Martin O'Malley was selected by his peers Wednesday to chair the Democratic Governors Association, a platform from which he says he will build the party and promote candidates who will invest in education and infrastructure.
"Our agenda is one of creating jobs," O'Malley said. "That is what our agenda is. It is about the agenda of each of our states."
He also said the group would not "run away" from progressive values.
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O'Malley, who begins his second and final term as governor in January, deflected questions about whether the new role indicates ambitions beyond Maryland. He noted that he was the vice chairman of the organization for the past two years, and added jokingly that his proximity to Washington made him a practical choice for the job.
The role will boost O 'Malley's national standing, allowing him to build relationships with top donors, opinion makers and elected leaders, and giving him greater access to the White House. He said it would benefit Maryland, because it will give the state a louder leadership voice.
Though O'Malley took pains to stress the governors' shared policy goals, his tenure will be judged in political terms: The organization's sole goal is to elect more Democratic governors.
There are just three gubernatorial elections scheduled for 2011, all in states that will challenge Democrats: Kentucky, Louisiana and Mississippi. A special election could be held in West Virginia to replace Gov. Joe Manchin, who was elected to the Senate last month.
The Maryland Republican Party criticized O'Malley's election.
"We need a governor more concerned with recruiting new businesses to open in Maryland rather than recruiting new Democrats to run for office in other states," state GOP Chairwoman Audrey Scott said in a statement.
The 12 Democratic governors at the meeting Wednesday in Washington voiced unanimous support for O'Malley, whose election had become a foregone conclusion: The association announced his victory in a news release about two hours before the actual vote, and Gov. Beverly Perdue of North Carolina referred to him as the chairman even earlier.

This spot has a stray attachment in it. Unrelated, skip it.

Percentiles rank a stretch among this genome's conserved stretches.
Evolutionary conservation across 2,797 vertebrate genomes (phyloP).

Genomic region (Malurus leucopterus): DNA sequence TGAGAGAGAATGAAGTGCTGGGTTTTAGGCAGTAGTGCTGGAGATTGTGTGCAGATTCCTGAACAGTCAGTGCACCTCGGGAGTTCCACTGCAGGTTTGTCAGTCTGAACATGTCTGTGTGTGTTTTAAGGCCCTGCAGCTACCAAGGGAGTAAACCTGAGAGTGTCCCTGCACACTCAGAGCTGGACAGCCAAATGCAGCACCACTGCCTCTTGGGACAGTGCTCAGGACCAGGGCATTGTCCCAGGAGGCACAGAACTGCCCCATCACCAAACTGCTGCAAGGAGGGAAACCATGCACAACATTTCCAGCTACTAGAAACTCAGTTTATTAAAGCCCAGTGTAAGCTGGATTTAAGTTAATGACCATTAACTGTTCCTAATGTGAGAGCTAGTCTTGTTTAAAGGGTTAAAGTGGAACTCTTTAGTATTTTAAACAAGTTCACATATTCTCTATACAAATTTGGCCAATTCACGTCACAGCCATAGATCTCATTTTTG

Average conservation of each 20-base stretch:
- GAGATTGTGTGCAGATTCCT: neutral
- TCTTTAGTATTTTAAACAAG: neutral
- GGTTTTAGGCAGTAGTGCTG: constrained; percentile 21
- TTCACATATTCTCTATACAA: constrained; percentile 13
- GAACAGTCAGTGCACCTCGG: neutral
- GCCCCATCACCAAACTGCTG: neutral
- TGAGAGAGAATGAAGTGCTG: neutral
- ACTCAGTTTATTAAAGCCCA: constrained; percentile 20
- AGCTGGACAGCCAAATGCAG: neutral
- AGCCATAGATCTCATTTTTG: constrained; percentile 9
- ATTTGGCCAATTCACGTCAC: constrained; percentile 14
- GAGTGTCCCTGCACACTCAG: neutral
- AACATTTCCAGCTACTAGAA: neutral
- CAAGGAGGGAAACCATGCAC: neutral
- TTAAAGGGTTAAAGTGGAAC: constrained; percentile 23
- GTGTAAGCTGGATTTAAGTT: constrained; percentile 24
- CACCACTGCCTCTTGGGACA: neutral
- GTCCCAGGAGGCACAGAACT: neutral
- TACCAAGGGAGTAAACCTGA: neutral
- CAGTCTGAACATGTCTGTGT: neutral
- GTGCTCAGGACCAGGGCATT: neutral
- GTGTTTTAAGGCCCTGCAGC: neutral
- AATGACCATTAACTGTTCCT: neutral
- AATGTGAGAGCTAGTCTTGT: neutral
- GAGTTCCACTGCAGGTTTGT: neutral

Perdue will take O'Malley's place as vice chair of the organization. Her selection could signal that O'Malley plans to run the group for two years, because she is likely to be occupied by a difficult election in 2012.
"It sounds like Martin O'Malley probably gets to keep the chair if he wants," said Jennifer Duffy, an analyst with the Cook Political Report.
O'Malley passed up an opportunity to lead the group last year to focus on his rematch with Republican former Gov. Robert L. Ehrlich. His 14.5-percentage point victory last month, which doubled the margin of his 2006 win, was described by association director Nathan Daschle as the "crown jewel" of the 2010 gubernatorial elections.
O'Malley "accomplished what seemed impossible," said Daschle, the son of former Senate Minority Leader Tom Daschle.
Unlike many Democrats, O'Malley embraced the Obama administration's policies during his re-election campaign. He defended the federal stimulus program Wednesday, saying that "there was no way we could have weathered the last years" without federal help.
O'Malley shared the stage with about a dozen current and future Democratic governors, most of whom expressed deep worry about forthcoming budget cuts.
Though most shied away from partisan attacks, exceptions included incoming Hawaii Gov. Neil Abercrombie, who said he wanted to take the country back "where it belongs" by electing more Democrats. Incoming Vermont Gov. Peter Shumlin won applause by saying that "the only thing less desirable" than a Republican running for office is a Democrat who runs for office using a Republican platform.
Still, most of the governors did not sound like traditional Democrats. Instead they talked of looming budget cuts and remaking government.
Oregon Gov. John Kitzhaber sees his state's fiscal difficulties as a chance to reset expectations for government programs, including education and health care.
"Those changes are not possible when the money is coming over the transom," Kitzhaber said.
Later Wednesday, the governors and governors-elect met with White House Chief of Staff Pete Rouse, who pledged closer communication.